If I get out of here “alive”, without getting sick, it’s a small miracle. Little kids love playing outside and touch everything they can get their hands on. Then there are chickens, pigs and geese running around. (I love pigs, though, they are cute!) The monsoon showers are making everything damp and wet, an ideal growing area for germs. The other night, when it was properly pishing down, my walkway to the loo was flooded. Oh, the joy, making your way to the loo, nighttime, water almost reaching your ankles.
One more thing. Water gets cut off almost every night, plus every once in a while daytime included. I don’t see kids washing hands very often, so, just imagine… Anyway, I try not to think about it.
With Naan, one of the older girls, I’ve been doing English lessons every morning. At the moment, she and her twin sister are homeschooled, but I’ve noticed that they have taken the big sister role here, and are looking after the younger ones, cooking, cleaning and so on. I wish they’d realise that studying is so important for their future and that they have to make time for studying.
Kingdom of ants
Or more likely, insects in general. I haven’t had a very good sleep for some reason. The ants and mozzies definitely are not making things any easier for me. Even though I have a mosquito net, somehow a few of these bloodsuckers manage to get through to me. On top of that, the ants are crisscrossing my mattress, and I get paranoid, wondering which bug is crawling on me. One night, a cockroach had managed to sneak under the mozzie net. I was NOT happy about this visitor either.
Here, at dusk and dawn, there are a lot of mosquitoes. My legs are so bloody itchy and I’m scratching them like crazy. I’m a bit worried that I will get dengue, before I leave. It’s impossible to fight them, despite the repellant and long pants.
Is it all a bit too much?
The kids are super sweet and I really like doing stuff with them, running, gymnastics, cooking and English lessons. But to be honest, the bugs, mud, dampness and disarray are also starting to get to me. I can do the very simple lifestyle, but when I’m in my treehouse, with very little light (because sometimes it’s not working or someone has switched the plugs), trying to fight the mozzies and simultaneously look for something that I can’t find in the darkness, I do miss the Western comforts.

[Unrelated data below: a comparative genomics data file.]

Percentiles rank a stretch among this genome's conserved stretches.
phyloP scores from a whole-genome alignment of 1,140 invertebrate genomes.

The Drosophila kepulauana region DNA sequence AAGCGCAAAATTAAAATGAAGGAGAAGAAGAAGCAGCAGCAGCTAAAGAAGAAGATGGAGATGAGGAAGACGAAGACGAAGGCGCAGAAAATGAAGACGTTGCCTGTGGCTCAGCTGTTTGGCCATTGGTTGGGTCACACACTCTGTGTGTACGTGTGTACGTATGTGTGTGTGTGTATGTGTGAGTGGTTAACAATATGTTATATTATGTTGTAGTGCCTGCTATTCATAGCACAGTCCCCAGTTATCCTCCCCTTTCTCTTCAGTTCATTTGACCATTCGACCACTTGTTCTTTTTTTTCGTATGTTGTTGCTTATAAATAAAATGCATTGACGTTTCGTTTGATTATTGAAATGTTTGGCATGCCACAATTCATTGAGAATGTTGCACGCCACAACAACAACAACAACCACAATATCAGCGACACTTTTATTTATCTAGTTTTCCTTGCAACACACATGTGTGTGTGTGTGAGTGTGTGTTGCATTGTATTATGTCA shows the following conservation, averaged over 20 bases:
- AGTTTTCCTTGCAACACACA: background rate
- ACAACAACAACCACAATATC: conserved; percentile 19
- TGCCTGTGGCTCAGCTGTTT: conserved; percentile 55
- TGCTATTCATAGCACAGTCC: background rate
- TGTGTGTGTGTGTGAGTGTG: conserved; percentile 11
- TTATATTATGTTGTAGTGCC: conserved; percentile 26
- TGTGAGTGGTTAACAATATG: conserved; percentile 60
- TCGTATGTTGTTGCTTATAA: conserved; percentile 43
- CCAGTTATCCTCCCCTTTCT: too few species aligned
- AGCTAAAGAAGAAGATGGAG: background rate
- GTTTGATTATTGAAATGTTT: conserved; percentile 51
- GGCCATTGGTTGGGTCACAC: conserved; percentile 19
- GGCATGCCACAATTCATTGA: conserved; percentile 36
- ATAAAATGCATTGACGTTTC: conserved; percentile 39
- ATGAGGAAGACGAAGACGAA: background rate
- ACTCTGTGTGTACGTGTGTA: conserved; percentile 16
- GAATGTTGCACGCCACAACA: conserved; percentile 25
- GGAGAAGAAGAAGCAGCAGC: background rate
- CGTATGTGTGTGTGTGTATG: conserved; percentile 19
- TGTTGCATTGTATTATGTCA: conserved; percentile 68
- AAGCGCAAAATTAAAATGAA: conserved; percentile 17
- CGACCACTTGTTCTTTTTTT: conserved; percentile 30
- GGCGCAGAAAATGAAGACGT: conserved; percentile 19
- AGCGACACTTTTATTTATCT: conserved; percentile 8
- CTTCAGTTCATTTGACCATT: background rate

My clothes are muddy and damp because of the daily monsoon rains. When I try to find a comfortable sleeping position, the umpteenth time, with zero luck, I’m thinking, what am I doing here? I miss having my own fridge and being able to eat fruits and veggies, making my own food. I can’t really store anything in the treehouse, because of the ants. Oh yeah, and yesterday we tried to make apple crumble. Guess, if the stove was working?! We peeled and sliced a lot of apples and then… Nothing. I so much wanted to make some Western food for these champs. Not sure how long the apple slices will last at room temperature.
Is volunteering in Thailand at an orphanage all it was cracked up to be?
This time my post on volunteering ended up with a rather moaning tone, even though I said the kids are great. But I haven’t had my final say yet. Wait for my next post, in which I will tell how I felt when the whole volunteering experience at Eurphon children’s homestay came to an end. In the meantime, here’s my guest post on Ajarn.com about volunteering at Eurphon. It has got a few things that I haven’t mentioned in my own blog posts.
Like it, pin it!